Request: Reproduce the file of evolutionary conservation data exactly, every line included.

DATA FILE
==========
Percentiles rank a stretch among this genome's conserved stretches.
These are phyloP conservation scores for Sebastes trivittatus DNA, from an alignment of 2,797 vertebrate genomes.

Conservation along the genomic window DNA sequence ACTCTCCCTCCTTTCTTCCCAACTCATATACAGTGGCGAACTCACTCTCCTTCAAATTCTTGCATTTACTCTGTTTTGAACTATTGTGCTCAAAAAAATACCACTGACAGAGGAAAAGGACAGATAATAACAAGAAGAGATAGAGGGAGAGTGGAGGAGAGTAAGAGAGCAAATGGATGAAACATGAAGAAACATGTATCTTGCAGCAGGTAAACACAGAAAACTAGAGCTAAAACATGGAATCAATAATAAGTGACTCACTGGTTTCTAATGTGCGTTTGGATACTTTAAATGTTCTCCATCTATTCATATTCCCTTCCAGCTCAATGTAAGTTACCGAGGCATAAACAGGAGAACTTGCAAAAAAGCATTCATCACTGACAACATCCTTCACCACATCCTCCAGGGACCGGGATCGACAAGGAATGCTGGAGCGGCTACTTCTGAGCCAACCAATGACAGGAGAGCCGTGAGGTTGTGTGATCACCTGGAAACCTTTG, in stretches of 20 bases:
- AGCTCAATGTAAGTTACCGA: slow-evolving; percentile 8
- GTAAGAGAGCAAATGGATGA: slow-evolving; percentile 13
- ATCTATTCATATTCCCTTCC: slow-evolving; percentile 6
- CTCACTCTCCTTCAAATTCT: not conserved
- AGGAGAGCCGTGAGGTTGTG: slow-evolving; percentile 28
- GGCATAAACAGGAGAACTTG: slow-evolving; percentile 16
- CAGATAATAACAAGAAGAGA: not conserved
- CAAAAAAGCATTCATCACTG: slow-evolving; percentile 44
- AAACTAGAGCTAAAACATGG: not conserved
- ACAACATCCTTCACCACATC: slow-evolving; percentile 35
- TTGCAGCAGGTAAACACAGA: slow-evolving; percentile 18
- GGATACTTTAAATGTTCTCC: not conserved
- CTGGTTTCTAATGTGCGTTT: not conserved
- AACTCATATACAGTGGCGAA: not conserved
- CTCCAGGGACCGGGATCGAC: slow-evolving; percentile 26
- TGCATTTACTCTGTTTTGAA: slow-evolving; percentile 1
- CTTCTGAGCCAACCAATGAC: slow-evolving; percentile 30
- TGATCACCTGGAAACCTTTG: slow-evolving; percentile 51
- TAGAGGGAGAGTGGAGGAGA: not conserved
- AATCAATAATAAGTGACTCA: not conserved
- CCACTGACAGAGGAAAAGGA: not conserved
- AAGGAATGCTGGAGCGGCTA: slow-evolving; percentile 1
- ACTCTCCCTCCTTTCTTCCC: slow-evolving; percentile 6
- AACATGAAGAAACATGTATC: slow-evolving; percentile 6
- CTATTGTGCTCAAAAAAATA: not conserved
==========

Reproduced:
Percentiles rank a stretch among this genome's conserved stretches.
These are phyloP conservation scores for Sebastes trivittatus DNA, from an alignment of 2,797 vertebrate genomes.

Conservation along the genomic window DNA sequence ACTCTCCCTCCTTTCTTCCCAACTCATATACAGTGGCGAACTCACTCTCCTTCAAATTCTTGCATTTACTCTGTTTTGAACTATTGTGCTCAAAAAAATACCACTGACAGAGGAAAAGGACAGATAATAACAAGAAGAGATAGAGGGAGAGTGGAGGAGAGTAAGAGAGCAAATGGATGAAACATGAAGAAACATGTATCTTGCAGCAGGTAAACACAGAAAACTAGAGCTAAAACATGGAATCAATAATAAGTGACTCACTGGTTTCTAATGTGCGTTTGGATACTTTAAATGTTCTCCATCTATTCATATTCCCTTCCAGCTCAATGTAAGTTACCGAGGCATAAACAGGAGAACTTGCAAAAAAGCATTCATCACTGACAACATCCTTCACCACATCCTCCAGGGACCGGGATCGACAAGGAATGCTGGAGCGGCTACTTCTGAGCCAACCAATGACAGGAGAGCCGTGAGGTTGTGTGATCACCTGGAAACCTTTG, in stretches of 20 bases:
- AGCTCAATGTAAGTTACCGA: slow-evolving; percentile 8
- GTAAGAGAGCAAATGGATGA: slow-evolving; percentile 13
- ATCTATTCATATTCCCTTCC: slow-evolving; percentile 6
- CTCACTCTCCTTCAAATTCT: not conserved
- AGGAGAGCCGTGAGGTTGTG: slow-evolving; percentile 28
- GGCATAAACAGGAGAACTTG: slow-evolving; percentile 16
- CAGATAATAACAAGAAGAGA: not conserved
- CAAAAAAGCATTCATCACTG: slow-evolving; percentile 44
- AAACTAGAGCTAAAACATGG: not conserved
- ACAACATCCTTCACCACATC: slow-evolving; percentile 35
- TTGCAGCAGGTAAACACAGA: slow-evolving; percentile 18
- GGATACTTTAAATGTTCTCC: not conserved
- CTGGTTTCTAATGTGCGTTT: not conserved
- AACTCATATACAGTGGCGAA: not conserved
- CTCCAGGGACCGGGATCGAC: slow-evolving; percentile 26
- TGCATTTACTCTGTTTTGAA: slow-evolving; percentile 1
- CTTCTGAGCCAACCAATGAC: slow-evolving; percentile 30
- TGATCACCTGGAAACCTTTG: slow-evolving; percentile 51
- TAGAGGGAGAGTGGAGGAGA: not conserved
- AATCAATAATAAGTGACTCA: not conserved
- CCACTGACAGAGGAAAAGGA: not conserved
- AAGGAATGCTGGAGCGGCTA: slow-evolving; percentile 1
- ACTCTCCCTCCTTTCTTCCC: slow-evolving; percentile 6
- AACATGAAGAAACATGTATC: slow-evolving; percentile 6
- CTATTGTGCTCAAAAAAATA: not conserved